I knew I was going to have trouble with this one when, in the first episode, a diver is sent into the sea to fetch the bonds which have been thrown overboard from a ship in a waterproof container. Except... the guy in the big diving suit is clearly just being lowered into a standard set with a fish tank (with oversized gold fish) being placed between him and the camera to give the, not very good, impression that he is underwater. Oh dear. And then, in the second episode recap, there’s an important plot point shown in a drawing of... a scene which never happened. I’m guessing they forgot to shoot it or had to cut it for whatever reason and were just relying on audiences to not remember exactly what occured the week before. Can’t think of any real reason for this other than that kind of scenario.

But this is nothing to the blatant issue which plagues pretty much every single car chase in the entire serial. In fact, it’s almost difficult to believe that this wasn’t done deliberately but then again, why would you let prints go out to cinemas in this shape... I’m talking about the close ups of various characters in their cars. They car interior shots are obviously done in a studio with the landscape whizzing by the windows in back projection... and nothing wrong with that, that’s how it was in those days (David Cronenberg uses this particular effect in a brilliant, metatextual way in his movie eXistenZ). However, fully half of the shots of characters, mainly Buster Crabbe, have no back projection at all. It’s just a grey background with the screen turned off behind the character... with the car being pursued usually having the characters with the proper rear projection so... yeah, there are a lot of car chases utilising these kinds of shots throughout and it makes absolutely no sense. Did they just use rehearsal footage because the money ran out? Was the machine broken but they needed to hit deadlines anyway? I guess we’ll never know but, wow, how did it get released at all in this state?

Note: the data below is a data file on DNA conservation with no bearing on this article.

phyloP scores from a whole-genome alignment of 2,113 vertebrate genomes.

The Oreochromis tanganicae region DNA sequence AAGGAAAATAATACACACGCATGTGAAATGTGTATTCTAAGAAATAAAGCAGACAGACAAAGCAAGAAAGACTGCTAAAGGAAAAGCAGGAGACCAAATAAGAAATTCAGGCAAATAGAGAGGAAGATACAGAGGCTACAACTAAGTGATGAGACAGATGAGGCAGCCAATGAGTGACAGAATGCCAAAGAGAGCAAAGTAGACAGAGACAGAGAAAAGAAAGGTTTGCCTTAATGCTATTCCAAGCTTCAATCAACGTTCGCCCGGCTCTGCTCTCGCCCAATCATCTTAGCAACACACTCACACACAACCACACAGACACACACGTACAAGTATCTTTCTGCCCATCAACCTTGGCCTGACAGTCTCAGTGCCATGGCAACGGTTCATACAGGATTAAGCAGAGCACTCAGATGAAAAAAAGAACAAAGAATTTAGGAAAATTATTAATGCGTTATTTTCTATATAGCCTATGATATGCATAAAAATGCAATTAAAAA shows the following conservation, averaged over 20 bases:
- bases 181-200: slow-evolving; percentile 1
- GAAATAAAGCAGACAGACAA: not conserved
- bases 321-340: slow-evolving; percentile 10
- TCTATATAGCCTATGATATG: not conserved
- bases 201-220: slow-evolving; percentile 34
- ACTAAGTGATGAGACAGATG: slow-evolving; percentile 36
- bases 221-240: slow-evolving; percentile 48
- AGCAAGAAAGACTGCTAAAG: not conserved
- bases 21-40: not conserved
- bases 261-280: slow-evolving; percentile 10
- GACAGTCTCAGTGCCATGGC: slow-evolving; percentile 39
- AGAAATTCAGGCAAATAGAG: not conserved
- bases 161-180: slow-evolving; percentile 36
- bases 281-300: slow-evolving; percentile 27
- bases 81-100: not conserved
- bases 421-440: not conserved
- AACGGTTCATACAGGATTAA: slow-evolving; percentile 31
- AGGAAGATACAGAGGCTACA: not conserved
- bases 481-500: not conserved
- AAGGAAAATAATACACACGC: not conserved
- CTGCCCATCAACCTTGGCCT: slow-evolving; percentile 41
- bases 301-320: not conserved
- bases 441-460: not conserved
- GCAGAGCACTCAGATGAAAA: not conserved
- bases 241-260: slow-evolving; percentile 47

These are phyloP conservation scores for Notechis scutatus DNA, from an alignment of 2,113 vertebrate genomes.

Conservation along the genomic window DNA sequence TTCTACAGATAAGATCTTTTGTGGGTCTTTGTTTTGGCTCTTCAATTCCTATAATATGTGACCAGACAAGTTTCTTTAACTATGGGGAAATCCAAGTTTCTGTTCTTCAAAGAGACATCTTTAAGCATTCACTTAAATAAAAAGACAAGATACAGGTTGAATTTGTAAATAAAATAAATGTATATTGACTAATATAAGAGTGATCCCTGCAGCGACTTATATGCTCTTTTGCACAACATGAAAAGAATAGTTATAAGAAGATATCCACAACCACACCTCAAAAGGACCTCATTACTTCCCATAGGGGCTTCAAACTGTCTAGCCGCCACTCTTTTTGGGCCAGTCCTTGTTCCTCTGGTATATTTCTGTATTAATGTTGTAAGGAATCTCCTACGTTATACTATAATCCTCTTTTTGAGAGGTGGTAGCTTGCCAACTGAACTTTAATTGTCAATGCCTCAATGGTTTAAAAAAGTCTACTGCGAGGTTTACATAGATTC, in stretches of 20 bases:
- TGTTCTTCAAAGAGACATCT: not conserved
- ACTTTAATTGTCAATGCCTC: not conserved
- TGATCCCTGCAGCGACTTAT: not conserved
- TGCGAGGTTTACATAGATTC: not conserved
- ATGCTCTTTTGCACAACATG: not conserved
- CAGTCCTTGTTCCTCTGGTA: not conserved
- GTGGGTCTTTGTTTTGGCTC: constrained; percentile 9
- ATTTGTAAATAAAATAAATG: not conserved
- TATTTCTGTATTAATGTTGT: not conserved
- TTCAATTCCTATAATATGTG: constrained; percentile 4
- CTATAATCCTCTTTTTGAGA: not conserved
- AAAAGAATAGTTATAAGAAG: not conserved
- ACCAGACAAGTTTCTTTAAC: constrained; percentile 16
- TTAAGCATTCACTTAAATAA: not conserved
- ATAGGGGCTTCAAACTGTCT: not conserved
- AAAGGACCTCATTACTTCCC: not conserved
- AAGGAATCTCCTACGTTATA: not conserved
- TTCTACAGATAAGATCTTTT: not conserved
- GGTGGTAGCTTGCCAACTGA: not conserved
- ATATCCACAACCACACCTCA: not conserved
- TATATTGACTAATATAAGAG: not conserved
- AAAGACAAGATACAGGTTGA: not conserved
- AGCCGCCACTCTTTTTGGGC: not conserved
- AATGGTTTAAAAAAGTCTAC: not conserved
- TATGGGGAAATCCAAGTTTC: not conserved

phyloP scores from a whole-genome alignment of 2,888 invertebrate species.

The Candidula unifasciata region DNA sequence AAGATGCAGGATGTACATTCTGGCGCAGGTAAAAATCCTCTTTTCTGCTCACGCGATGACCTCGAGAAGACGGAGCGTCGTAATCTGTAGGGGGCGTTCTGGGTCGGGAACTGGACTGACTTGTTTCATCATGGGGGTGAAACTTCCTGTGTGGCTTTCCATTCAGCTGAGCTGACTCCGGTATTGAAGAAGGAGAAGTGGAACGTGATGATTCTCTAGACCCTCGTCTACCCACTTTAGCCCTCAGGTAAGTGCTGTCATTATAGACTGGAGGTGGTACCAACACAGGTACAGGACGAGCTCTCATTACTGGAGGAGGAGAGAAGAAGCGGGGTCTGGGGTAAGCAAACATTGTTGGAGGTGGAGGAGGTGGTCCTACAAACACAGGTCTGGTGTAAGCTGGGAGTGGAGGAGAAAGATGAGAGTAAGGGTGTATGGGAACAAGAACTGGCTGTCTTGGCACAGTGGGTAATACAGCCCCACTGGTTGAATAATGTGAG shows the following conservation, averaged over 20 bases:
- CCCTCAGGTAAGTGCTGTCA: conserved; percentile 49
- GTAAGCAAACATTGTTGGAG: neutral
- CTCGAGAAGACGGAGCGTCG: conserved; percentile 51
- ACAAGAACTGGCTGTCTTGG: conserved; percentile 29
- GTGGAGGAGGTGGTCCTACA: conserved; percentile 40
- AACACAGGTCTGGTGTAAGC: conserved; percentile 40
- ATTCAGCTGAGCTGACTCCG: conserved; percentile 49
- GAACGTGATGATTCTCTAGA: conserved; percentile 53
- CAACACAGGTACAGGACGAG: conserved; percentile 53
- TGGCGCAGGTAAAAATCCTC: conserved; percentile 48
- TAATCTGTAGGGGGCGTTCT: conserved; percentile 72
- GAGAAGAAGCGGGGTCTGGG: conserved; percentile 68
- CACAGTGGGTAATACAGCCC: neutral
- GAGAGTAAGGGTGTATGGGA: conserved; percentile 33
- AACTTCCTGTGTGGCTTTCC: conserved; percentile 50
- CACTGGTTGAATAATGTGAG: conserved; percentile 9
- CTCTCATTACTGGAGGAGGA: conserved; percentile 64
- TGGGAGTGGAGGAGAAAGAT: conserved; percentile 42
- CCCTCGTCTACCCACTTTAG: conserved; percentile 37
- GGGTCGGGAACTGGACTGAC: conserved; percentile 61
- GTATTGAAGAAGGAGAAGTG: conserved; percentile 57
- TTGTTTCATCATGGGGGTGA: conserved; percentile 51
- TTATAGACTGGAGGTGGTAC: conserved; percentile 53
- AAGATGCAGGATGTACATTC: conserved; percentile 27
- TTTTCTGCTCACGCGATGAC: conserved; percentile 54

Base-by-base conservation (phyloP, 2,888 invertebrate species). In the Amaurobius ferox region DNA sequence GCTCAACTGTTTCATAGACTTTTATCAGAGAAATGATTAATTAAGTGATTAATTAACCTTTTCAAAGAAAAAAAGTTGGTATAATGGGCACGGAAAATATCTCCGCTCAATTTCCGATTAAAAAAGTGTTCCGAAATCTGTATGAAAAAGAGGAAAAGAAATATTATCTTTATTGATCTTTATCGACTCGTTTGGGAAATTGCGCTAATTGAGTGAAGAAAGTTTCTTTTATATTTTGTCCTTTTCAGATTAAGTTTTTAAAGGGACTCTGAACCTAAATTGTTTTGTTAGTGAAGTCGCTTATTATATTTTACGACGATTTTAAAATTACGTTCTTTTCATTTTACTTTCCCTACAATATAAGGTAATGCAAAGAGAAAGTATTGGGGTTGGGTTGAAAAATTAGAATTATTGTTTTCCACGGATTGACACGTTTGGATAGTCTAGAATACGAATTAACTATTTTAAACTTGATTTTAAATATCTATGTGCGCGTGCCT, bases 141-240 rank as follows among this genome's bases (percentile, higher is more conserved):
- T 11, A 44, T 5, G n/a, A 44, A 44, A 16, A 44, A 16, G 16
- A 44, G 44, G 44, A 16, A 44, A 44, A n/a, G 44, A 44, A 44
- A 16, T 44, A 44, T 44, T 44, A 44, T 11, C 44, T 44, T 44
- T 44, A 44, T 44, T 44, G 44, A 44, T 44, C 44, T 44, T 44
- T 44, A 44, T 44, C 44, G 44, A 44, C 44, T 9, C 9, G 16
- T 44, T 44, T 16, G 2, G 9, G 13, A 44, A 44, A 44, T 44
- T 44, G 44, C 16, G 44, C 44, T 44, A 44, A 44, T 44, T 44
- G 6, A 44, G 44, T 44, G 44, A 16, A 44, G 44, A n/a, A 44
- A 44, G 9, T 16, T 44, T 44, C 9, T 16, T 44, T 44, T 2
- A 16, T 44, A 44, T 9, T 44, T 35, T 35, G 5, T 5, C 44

And I don’t have much more to say on this one, I reckon. Which is a dampener considering the other four serials I’ve reviewed this week are all worth your time if you are a fan of cinema history and any one of them could be a good jumping on point if you’ve not seen anything like them before. Red Barry, however, I would say would be more likely to turn you off before you’ve even given other serials a chance so... yeah, if you’re a die hard Buster Crabbe fan (and why wouldn’t you be?) then maybe give this one a go just to see what he looks like in a regular suit and hat but, honestly, approach with caution.

If you’ve liked this week’s look at the old 1930s/40s theatrically released chapter plays then, I’m hoping to watch some more of these for the blog before the end of next year so, yeah, more serials forthcoming at some point. Meanwhile, back to normal schedule for a bit.


Buster Crabbe Serial Week at NUTS4R2

Flash Gordon (1936)

Flash Gordon's Trip To Mars (1938)

Red Barry (1938)

Buck Rogers (1939)

Flash Gordon Conquers The Universe (1940)